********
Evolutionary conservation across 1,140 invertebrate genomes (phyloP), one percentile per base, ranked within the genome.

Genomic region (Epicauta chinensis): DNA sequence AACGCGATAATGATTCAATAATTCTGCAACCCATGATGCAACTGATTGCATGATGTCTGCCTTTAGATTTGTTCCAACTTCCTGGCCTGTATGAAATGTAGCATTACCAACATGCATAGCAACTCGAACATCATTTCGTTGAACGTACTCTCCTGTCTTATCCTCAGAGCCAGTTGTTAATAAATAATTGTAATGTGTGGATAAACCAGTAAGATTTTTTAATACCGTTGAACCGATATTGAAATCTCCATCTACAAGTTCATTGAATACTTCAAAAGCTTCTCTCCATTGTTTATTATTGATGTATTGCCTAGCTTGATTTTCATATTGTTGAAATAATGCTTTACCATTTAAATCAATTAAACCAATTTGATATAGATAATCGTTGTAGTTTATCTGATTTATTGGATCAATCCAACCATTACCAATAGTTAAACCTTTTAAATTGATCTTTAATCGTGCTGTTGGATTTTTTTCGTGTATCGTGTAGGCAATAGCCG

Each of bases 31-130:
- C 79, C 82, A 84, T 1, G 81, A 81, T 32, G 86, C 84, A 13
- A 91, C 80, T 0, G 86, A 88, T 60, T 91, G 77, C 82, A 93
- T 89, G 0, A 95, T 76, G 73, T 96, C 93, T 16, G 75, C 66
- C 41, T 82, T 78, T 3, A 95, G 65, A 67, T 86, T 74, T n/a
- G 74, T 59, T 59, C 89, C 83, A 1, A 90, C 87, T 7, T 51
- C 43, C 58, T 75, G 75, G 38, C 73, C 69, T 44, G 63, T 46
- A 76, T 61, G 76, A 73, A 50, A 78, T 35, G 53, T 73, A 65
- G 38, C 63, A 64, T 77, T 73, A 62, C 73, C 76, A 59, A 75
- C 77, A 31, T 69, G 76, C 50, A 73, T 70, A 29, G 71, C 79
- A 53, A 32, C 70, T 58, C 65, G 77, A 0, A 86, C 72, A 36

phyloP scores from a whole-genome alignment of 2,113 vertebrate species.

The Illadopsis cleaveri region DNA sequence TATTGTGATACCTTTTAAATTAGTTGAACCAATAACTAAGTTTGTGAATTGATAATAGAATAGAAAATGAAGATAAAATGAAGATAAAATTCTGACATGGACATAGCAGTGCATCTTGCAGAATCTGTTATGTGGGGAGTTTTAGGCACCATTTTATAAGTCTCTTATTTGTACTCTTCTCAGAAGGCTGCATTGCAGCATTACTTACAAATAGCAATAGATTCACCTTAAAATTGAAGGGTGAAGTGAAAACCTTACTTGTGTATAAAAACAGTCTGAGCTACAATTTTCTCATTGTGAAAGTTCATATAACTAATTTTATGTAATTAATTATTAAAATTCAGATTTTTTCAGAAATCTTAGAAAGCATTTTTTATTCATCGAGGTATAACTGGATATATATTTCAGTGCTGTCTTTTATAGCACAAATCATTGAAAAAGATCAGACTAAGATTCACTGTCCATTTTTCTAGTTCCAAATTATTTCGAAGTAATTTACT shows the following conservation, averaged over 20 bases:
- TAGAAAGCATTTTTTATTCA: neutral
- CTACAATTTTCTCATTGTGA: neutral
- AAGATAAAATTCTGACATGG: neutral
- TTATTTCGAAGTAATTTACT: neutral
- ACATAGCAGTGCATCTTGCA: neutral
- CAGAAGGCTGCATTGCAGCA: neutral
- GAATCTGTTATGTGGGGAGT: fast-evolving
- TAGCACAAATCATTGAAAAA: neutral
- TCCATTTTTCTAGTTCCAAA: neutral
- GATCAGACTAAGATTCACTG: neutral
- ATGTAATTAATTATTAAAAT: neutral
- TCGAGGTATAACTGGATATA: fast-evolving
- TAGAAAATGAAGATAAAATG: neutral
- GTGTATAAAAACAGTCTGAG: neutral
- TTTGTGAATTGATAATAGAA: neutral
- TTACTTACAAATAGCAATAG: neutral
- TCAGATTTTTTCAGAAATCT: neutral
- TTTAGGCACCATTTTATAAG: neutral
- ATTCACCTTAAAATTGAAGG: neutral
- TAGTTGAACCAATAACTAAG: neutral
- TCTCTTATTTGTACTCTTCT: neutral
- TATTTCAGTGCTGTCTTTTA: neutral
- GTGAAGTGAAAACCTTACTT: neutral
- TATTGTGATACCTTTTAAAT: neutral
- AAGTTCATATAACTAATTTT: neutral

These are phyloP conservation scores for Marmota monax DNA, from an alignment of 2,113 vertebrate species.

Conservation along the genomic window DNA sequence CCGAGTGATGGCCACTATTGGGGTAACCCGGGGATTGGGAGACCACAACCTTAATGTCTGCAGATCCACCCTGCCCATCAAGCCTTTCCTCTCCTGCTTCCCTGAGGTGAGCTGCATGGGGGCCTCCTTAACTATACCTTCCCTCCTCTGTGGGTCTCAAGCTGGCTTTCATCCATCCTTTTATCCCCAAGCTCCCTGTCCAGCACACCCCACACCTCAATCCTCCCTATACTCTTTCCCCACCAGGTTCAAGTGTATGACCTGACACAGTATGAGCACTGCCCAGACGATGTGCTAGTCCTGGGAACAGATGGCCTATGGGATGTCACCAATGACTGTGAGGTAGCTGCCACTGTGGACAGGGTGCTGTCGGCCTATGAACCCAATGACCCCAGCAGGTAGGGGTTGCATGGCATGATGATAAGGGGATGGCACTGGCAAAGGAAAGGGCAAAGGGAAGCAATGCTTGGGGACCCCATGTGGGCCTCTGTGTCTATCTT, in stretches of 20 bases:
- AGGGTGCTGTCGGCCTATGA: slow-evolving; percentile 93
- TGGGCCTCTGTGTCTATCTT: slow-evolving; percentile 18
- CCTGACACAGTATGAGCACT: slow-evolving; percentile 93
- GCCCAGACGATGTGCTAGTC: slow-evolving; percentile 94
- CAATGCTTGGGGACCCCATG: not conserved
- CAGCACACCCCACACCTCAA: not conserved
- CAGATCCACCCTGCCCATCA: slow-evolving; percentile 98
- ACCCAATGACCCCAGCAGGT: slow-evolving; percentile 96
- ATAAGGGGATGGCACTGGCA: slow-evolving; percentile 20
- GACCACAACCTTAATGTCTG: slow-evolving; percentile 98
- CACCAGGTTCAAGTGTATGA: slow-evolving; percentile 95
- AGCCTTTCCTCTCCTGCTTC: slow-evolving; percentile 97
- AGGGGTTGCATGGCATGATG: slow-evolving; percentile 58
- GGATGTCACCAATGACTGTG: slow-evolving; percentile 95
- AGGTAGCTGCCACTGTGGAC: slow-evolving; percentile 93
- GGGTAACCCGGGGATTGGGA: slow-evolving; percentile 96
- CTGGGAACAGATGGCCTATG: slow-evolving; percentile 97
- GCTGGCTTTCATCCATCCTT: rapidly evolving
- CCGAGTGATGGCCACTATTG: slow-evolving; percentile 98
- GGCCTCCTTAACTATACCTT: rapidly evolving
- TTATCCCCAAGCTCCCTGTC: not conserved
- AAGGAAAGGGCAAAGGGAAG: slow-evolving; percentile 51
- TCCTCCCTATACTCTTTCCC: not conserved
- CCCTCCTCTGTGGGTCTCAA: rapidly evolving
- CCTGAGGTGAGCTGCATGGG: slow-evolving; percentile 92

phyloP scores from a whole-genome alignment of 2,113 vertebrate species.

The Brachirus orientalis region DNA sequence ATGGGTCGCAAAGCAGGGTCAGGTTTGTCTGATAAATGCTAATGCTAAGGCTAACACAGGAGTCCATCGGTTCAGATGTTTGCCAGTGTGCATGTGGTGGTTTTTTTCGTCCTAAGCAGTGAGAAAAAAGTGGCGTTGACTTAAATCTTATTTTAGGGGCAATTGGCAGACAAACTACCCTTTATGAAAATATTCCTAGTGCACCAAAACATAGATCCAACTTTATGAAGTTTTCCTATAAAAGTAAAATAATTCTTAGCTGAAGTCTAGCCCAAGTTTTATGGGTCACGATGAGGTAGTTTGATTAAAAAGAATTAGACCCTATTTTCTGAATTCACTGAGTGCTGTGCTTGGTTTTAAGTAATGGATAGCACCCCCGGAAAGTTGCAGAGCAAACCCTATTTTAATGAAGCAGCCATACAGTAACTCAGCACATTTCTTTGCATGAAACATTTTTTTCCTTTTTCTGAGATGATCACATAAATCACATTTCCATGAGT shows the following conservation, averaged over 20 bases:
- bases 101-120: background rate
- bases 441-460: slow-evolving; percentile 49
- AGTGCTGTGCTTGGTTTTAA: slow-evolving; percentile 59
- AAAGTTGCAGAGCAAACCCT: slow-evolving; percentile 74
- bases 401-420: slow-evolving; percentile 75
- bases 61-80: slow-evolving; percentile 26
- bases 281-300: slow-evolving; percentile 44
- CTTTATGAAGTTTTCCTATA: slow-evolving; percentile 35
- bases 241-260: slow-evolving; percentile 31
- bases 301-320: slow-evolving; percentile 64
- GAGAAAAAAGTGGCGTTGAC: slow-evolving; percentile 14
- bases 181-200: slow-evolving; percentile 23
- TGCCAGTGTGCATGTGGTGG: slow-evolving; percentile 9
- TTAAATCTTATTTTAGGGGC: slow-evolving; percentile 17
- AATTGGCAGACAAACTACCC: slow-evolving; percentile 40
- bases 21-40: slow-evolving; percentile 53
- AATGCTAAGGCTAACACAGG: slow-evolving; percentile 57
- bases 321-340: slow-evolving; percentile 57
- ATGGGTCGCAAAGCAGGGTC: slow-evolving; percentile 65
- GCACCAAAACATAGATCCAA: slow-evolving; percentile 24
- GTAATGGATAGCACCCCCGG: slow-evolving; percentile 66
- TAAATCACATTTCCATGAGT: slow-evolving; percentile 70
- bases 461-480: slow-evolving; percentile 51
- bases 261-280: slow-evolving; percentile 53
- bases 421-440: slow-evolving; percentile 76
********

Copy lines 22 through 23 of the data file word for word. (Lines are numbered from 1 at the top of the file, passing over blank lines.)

- GAATCTGTTATGTGGGGAGT: fast-evolving
- TAGCACAAATCATTGAAAAA: neutral